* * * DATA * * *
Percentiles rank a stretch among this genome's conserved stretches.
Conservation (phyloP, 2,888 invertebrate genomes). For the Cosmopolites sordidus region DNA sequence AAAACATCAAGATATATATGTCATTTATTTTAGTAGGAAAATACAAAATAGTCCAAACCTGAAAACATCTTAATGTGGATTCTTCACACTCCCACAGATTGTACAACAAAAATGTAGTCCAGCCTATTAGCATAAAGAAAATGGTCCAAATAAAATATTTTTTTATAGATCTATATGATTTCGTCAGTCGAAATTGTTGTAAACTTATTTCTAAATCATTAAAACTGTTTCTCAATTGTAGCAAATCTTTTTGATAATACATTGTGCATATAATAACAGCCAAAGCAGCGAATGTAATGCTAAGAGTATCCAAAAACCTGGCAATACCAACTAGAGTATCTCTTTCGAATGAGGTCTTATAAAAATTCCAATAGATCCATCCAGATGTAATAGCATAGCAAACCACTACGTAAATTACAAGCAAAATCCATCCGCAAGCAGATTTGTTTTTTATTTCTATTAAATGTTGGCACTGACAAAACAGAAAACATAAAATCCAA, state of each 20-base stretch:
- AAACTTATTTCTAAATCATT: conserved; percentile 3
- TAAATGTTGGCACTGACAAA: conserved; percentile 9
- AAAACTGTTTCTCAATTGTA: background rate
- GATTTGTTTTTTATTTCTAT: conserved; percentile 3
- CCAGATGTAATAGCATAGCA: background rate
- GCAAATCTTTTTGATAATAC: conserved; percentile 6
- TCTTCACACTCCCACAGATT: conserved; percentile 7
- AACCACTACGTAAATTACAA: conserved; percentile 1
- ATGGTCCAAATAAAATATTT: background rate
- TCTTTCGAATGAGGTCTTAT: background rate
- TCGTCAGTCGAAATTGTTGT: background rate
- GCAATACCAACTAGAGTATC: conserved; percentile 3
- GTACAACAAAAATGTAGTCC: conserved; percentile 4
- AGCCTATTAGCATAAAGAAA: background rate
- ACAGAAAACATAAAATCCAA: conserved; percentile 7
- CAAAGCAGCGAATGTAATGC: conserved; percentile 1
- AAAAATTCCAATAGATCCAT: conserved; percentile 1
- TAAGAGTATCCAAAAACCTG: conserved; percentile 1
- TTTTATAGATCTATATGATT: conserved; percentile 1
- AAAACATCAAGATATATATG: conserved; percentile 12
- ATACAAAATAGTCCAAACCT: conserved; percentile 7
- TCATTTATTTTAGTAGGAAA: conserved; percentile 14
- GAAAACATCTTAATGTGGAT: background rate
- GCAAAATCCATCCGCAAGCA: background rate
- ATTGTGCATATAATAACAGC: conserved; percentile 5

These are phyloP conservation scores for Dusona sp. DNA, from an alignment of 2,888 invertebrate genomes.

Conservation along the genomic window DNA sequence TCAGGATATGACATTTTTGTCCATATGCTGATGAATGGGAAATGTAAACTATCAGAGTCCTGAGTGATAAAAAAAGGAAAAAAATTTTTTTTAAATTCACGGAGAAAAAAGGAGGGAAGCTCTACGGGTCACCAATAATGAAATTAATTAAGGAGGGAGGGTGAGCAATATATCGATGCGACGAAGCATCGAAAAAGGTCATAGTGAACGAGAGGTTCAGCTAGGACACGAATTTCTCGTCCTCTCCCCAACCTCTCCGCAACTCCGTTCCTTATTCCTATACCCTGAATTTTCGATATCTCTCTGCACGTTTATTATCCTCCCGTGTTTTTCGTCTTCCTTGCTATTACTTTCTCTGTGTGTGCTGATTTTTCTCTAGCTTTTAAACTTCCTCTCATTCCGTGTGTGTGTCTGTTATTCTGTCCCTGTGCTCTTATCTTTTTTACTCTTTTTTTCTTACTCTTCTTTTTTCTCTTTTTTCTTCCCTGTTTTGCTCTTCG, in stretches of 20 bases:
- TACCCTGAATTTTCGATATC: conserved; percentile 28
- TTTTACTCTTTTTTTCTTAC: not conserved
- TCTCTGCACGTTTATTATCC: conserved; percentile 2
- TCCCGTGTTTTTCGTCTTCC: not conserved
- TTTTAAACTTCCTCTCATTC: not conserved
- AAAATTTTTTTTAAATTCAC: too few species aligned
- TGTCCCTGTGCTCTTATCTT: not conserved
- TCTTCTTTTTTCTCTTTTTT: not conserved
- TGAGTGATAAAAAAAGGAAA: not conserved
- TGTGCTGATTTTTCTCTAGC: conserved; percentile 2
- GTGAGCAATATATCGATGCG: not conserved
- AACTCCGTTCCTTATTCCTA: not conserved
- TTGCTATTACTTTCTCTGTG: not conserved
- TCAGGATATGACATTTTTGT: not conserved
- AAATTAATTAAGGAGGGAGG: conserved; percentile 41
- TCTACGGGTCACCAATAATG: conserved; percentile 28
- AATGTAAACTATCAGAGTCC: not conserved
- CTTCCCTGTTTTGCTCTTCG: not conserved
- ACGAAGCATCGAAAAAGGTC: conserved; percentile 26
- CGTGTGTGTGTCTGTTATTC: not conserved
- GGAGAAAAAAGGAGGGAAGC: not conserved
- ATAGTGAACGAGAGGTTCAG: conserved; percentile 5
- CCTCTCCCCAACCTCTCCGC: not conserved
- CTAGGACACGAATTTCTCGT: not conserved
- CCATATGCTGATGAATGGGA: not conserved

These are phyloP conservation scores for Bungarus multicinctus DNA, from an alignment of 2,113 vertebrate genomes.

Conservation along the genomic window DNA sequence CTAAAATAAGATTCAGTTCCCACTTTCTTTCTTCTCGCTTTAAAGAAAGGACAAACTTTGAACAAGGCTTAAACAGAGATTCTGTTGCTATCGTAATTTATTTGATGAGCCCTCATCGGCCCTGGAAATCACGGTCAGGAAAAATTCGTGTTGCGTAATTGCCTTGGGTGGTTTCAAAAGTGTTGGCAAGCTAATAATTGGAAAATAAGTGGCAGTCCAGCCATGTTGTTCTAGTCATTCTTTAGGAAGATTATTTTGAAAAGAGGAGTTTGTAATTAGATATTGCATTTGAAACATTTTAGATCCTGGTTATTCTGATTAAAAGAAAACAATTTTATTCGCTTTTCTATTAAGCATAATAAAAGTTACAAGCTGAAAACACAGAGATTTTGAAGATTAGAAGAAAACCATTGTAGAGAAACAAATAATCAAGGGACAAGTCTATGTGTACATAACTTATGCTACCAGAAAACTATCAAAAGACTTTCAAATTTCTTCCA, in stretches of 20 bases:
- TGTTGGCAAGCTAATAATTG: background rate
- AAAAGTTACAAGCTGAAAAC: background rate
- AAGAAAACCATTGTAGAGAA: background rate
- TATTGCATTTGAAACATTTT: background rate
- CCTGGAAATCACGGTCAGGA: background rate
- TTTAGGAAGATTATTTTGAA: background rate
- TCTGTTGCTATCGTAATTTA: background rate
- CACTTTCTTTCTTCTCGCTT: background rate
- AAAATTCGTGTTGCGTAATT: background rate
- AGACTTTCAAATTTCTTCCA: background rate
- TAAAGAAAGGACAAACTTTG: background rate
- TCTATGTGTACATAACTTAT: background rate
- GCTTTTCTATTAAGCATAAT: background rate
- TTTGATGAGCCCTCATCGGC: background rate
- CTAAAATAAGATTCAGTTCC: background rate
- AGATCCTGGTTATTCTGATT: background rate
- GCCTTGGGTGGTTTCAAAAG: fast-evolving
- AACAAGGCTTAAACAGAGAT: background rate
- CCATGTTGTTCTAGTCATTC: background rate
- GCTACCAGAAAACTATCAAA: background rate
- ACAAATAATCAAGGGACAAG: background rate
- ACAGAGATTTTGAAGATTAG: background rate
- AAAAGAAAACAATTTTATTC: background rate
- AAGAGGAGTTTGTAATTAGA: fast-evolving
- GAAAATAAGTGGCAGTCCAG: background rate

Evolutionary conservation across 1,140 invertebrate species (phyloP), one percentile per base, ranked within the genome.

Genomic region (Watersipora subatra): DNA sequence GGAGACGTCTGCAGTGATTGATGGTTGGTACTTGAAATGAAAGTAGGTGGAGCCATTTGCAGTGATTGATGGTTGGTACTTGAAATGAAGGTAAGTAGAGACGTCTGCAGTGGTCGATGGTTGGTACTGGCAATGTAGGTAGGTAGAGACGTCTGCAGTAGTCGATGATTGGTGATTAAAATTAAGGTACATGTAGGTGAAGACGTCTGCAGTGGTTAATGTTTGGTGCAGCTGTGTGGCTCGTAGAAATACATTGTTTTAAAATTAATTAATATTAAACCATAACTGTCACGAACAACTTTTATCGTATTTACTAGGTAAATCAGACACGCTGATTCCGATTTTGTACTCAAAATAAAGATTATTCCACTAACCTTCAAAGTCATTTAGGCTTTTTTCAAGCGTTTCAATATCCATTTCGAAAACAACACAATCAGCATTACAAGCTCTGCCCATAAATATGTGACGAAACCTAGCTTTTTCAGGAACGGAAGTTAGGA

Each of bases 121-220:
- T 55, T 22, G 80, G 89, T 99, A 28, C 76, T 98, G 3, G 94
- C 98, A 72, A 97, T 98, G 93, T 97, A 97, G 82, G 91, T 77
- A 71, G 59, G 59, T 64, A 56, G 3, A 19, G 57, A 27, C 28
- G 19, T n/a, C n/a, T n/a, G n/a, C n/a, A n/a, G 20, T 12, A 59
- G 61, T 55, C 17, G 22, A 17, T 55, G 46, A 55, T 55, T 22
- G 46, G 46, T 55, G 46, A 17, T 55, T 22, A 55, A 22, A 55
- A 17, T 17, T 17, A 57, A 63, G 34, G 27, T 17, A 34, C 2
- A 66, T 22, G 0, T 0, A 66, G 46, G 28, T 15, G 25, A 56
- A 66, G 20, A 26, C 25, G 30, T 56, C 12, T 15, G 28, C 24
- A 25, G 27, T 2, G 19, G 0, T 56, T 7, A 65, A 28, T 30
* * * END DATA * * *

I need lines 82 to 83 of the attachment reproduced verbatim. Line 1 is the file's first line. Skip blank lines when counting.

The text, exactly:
Evolutionary conservation across 1,140 invertebrate species (phyloP), one percentile per base, ranked within the genome.

Genomic region (Watersipora subatra): DNA sequence GGAGACGTCTGCAGTGATTGATGGTTGGTACTTGAAATGAAAGTAGGTGGAGCCATTTGCAGTGATTGATGGTTGGTACTTGAAATGAAGGTAAGTAGAGACGTCTGCAGTGGTCGATGGTTGGTACTGGCAATGTAGGTAGGTAGAGACGTCTGCAGTAGTCGATGATTGGTGATTAAAATTAAGGTACATGTAGGTGAAGACGTCTGCAGTGGTTAATGTTTGGTGCAGCTGTGTGGCTCGTAGAAATACATTGTTTTAAAATTAATTAATATTAAACCATAACTGTCACGAACAACTTTTATCGTATTTACTAGGTAAATCAGACACGCTGATTCCGATTTTGTACTCAAAATAAAGATTATTCCACTAACCTTCAAAGTCATTTAGGCTTTTTTCAAGCGTTTCAATATCCATTTCGAAAACAACACAATCAGCATTACAAGCTCTGCCCATAAATATGTGACGAAACCTAGCTTTTTCAGGAACGGAAGTTAGGA